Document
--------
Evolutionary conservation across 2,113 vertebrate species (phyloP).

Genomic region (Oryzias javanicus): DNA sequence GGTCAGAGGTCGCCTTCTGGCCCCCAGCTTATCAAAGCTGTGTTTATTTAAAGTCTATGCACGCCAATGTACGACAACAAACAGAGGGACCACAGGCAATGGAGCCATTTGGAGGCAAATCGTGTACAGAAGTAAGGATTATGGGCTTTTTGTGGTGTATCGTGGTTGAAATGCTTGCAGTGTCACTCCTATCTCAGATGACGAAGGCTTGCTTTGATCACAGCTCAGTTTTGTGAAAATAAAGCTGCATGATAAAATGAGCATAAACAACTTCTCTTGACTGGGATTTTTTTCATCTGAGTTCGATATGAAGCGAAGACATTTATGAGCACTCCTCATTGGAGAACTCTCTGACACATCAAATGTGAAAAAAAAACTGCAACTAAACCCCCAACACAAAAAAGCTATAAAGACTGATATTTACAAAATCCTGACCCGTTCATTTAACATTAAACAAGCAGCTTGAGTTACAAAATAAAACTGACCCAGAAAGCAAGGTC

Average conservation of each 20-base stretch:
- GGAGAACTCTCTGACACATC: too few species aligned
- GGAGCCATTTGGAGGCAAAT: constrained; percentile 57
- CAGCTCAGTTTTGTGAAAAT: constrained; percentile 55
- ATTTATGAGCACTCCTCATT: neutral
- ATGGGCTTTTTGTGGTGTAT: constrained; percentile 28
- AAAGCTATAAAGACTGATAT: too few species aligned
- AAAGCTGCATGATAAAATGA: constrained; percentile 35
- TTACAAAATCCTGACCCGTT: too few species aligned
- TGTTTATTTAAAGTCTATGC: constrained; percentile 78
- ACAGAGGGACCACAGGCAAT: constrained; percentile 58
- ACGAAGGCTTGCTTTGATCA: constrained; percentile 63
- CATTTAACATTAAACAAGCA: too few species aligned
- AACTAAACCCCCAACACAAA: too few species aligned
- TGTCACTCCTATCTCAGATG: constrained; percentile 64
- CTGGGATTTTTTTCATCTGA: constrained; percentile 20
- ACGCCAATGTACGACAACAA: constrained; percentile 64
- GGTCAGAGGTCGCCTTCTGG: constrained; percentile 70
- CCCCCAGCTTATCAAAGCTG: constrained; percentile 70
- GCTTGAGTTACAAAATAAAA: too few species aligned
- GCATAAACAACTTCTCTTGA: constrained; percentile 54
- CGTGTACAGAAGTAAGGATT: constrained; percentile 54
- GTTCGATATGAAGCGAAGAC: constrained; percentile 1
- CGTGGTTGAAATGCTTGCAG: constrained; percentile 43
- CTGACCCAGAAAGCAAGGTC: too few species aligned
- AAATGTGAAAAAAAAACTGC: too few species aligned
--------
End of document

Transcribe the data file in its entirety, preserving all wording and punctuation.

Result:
Evolutionary conservation across 2,113 vertebrate species (phyloP).

Genomic region (Oryzias javanicus): DNA sequence GGTCAGAGGTCGCCTTCTGGCCCCCAGCTTATCAAAGCTGTGTTTATTTAAAGTCTATGCACGCCAATGTACGACAACAAACAGAGGGACCACAGGCAATGGAGCCATTTGGAGGCAAATCGTGTACAGAAGTAAGGATTATGGGCTTTTTGTGGTGTATCGTGGTTGAAATGCTTGCAGTGTCACTCCTATCTCAGATGACGAAGGCTTGCTTTGATCACAGCTCAGTTTTGTGAAAATAAAGCTGCATGATAAAATGAGCATAAACAACTTCTCTTGACTGGGATTTTTTTCATCTGAGTTCGATATGAAGCGAAGACATTTATGAGCACTCCTCATTGGAGAACTCTCTGACACATCAAATGTGAAAAAAAAACTGCAACTAAACCCCCAACACAAAAAAGCTATAAAGACTGATATTTACAAAATCCTGACCCGTTCATTTAACATTAAACAAGCAGCTTGAGTTACAAAATAAAACTGACCCAGAAAGCAAGGTC

Average conservation of each 20-base stretch:
- GGAGAACTCTCTGACACATC: too few species aligned
- GGAGCCATTTGGAGGCAAAT: constrained; percentile 57
- CAGCTCAGTTTTGTGAAAAT: constrained; percentile 55
- ATTTATGAGCACTCCTCATT: neutral
- ATGGGCTTTTTGTGGTGTAT: constrained; percentile 28
- AAAGCTATAAAGACTGATAT: too few species aligned
- AAAGCTGCATGATAAAATGA: constrained; percentile 35
- TTACAAAATCCTGACCCGTT: too few species aligned
- TGTTTATTTAAAGTCTATGC: constrained; percentile 78
- ACAGAGGGACCACAGGCAAT: constrained; percentile 58
- ACGAAGGCTTGCTTTGATCA: constrained; percentile 63
- CATTTAACATTAAACAAGCA: too few species aligned
- AACTAAACCCCCAACACAAA: too few species aligned
- TGTCACTCCTATCTCAGATG: constrained; percentile 64
- CTGGGATTTTTTTCATCTGA: constrained; percentile 20
- ACGCCAATGTACGACAACAA: constrained; percentile 64
- GGTCAGAGGTCGCCTTCTGG: constrained; percentile 70
- CCCCCAGCTTATCAAAGCTG: constrained; percentile 70
- GCTTGAGTTACAAAATAAAA: too few species aligned
- GCATAAACAACTTCTCTTGA: constrained; percentile 54
- CGTGTACAGAAGTAAGGATT: constrained; percentile 54
- GTTCGATATGAAGCGAAGAC: constrained; percentile 1
- CGTGGTTGAAATGCTTGCAG: constrained; percentile 43
- CTGACCCAGAAAGCAAGGTC: too few species aligned
- AAATGTGAAAAAAAAACTGC: too few species aligned